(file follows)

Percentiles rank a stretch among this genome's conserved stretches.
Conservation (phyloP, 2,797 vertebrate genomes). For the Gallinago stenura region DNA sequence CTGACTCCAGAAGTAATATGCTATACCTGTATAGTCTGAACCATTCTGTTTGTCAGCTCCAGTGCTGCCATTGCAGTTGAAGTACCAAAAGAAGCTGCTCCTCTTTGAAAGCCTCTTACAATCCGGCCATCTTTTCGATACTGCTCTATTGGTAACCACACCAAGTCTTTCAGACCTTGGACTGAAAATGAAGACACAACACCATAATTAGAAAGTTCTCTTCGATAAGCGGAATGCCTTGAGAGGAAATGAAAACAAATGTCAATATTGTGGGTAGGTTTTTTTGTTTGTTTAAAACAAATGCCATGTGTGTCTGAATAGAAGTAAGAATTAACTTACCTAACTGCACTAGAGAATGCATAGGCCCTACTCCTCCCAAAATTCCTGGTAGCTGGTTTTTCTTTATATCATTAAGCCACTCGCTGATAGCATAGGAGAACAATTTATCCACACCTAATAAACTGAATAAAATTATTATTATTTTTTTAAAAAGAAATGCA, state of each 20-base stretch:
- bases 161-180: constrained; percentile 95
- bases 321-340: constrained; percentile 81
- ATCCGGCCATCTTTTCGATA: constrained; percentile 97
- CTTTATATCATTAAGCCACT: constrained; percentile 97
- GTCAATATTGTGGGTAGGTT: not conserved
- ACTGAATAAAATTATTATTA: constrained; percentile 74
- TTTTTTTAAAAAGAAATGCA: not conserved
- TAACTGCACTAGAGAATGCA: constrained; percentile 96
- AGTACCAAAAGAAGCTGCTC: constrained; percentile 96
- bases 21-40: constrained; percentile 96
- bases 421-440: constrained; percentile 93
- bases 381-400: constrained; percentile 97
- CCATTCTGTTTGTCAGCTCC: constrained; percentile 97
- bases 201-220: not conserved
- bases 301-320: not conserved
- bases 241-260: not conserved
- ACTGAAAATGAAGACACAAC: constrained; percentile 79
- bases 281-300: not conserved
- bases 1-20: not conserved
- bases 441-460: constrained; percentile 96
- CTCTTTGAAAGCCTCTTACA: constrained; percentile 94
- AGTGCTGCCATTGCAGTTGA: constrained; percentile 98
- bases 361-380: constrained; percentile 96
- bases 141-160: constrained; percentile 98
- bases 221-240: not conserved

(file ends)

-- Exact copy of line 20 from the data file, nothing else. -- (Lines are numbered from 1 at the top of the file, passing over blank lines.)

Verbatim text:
- bases 281-300: not conserved